Chinese Tea Brand Bama Tea to Apply for IPO Again

Consumer Discretionary Author: Jiawei Wu Editor: Yiran Xing Sep 27, 2022 11:58 AM (GMT+8)

Hovering outside the capital market for many years, Bama Tea (Chinese: 八马茶业) again applies for being listed.


Bama Tea disclosed a prospectus on September 22, intending to be listed on the main board of the Shenzhen Stock Exchange.

According to the prospectus, Bama Tea is mainly engaged in the research and development of tea and related products design, standard output and brand retail business. After years of development, its products shifted to a full range of teas and implemented a franchise model to achieve cross-regional operations.

In terms of financial data, from 2019 to 2021, Bama Tea's revenue was CNY 1.023 billion (USD 0.148 billion), CNY 1.266 billion and CNY 1.744 billion respectively, and net profit attributable to owners of the parent company was CNY 91.816 million, CNY 116 million and CNY 163 million respectively.

In terms of performance, from 2019 to the first quarter of 2022, the operating revenue of Bama Tea is CNY 1.023 billion, CNY 1.266 billion, CNY 1.744 billion and CNY 451 million  respectively, and the net profit attributable to the owners is CNY 91.8816 million, CNY 116 million, CNY 163 million and CNY 451.469 million respectively.

In terms of R&D investment, from 2019 to the first quarter of 2022, the company's expenditure on this item is CNY 5.722 million, CNY 3.2801 million, CNY 6.64112 million and CNY 1.14885, accounting for 0.56%, 0.26%, 0.38% and 0.33% of operating revenue, respectively. As of the end of March this year, the total number of R&D personnel of the company was 11, accounting for 0.49% of the total number of employees of the company; there were 6 core technical personnel.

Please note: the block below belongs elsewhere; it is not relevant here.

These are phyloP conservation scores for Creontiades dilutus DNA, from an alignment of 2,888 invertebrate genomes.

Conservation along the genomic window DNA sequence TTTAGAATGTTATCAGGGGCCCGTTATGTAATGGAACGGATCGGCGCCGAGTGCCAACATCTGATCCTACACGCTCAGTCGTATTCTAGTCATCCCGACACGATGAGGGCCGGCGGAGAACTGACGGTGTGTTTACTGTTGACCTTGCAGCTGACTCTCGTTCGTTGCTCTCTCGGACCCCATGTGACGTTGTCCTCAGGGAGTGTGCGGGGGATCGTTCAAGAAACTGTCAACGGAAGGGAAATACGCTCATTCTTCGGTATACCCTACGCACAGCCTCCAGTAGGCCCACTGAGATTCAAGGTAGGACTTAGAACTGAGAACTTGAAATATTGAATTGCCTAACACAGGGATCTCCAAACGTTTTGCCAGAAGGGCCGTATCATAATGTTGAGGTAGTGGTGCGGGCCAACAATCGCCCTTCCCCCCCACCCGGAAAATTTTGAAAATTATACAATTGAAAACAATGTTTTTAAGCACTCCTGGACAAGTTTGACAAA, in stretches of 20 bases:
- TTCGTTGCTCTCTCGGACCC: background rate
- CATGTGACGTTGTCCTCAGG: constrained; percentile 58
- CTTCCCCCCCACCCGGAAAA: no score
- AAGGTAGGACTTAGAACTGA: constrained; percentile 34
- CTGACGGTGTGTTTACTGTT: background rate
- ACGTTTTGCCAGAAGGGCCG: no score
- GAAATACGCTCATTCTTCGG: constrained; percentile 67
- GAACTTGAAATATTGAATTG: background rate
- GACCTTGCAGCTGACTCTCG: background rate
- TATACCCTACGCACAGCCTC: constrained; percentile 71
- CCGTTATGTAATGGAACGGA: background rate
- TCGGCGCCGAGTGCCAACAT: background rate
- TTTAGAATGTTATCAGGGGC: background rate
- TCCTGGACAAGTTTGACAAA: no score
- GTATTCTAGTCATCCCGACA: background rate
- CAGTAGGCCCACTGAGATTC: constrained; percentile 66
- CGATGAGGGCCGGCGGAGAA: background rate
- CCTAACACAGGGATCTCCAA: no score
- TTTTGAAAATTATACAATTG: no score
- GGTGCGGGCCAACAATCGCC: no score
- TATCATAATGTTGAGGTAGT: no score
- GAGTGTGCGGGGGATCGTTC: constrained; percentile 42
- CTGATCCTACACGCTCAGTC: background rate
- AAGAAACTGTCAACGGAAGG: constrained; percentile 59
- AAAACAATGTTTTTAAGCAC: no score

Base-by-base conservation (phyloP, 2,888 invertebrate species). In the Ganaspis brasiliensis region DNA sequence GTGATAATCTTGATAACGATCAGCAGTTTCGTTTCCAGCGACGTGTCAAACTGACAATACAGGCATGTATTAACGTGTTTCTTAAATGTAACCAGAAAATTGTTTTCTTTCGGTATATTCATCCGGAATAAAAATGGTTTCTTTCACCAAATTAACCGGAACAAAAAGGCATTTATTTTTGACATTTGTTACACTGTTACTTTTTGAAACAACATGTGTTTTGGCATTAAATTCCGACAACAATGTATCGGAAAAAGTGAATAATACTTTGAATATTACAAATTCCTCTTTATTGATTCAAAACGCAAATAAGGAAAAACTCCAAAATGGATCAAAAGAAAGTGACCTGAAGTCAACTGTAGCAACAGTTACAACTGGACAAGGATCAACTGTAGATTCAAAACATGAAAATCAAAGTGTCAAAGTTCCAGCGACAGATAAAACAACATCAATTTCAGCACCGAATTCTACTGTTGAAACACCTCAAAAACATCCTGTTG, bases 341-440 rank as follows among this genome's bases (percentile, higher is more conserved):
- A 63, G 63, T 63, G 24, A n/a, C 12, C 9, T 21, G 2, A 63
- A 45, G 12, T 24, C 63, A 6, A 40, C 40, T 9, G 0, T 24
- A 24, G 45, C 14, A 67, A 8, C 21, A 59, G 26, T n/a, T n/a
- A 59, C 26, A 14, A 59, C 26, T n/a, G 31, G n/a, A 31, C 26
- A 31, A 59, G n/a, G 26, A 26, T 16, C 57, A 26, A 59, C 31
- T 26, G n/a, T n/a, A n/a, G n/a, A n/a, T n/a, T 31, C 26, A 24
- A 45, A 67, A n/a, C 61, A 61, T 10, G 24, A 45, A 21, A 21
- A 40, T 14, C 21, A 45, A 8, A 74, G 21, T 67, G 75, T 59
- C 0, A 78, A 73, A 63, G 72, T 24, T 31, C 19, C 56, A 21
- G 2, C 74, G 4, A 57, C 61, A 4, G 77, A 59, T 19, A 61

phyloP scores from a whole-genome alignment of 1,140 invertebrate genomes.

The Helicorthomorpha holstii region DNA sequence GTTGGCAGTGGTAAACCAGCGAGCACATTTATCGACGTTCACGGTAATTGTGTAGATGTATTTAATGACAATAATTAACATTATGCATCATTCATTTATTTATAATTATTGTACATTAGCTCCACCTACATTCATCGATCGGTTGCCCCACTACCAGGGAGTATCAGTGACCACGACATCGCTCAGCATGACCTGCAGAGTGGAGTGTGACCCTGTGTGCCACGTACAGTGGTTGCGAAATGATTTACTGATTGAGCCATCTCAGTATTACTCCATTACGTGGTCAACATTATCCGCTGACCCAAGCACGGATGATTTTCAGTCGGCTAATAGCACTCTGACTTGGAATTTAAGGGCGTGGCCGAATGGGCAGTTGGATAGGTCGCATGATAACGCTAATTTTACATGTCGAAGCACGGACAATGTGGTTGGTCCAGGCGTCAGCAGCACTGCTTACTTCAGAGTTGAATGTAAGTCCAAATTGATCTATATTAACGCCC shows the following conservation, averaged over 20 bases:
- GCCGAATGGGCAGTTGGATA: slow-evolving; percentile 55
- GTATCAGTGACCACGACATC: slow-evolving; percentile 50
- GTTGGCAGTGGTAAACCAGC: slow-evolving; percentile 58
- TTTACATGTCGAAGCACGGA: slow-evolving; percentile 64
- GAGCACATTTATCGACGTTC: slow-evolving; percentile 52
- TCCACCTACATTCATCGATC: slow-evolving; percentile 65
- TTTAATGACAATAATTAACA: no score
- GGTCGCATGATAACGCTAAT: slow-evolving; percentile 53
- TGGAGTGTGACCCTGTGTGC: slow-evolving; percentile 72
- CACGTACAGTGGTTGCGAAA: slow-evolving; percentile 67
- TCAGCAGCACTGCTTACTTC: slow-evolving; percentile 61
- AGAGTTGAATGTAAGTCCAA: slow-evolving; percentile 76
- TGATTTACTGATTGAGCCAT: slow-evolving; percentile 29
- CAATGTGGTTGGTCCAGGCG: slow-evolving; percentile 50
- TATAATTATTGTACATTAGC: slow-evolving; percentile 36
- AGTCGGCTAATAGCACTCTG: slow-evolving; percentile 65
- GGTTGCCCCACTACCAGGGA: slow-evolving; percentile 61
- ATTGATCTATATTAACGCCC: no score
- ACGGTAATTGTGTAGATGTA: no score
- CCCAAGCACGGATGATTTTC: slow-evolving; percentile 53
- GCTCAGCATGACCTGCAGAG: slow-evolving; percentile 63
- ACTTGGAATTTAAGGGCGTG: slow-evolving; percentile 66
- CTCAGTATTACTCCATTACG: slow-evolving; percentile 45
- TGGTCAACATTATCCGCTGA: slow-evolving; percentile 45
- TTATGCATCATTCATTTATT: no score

As of the end of the reporting period, the number of the company's offline stores exceeded 2,700.

Bama Tea submitted a prospectus to the Shenzhen Stock Exchange GEM in December 2021. However, after three inquiries, the company withdrew its application for listing on the GEM. This is related to the company's lack of innovative attributes and too big a gap with the positioning of the GEM.

China's vast territory, different economic levels, and food habits have created different tea drinking cultures, each with its representative varieties, so it isn't easy to grow a national brand.

In this view, even if Bama Tea comes back on the main board, whether this can solve the problem of tea companies being listed is still uncertain.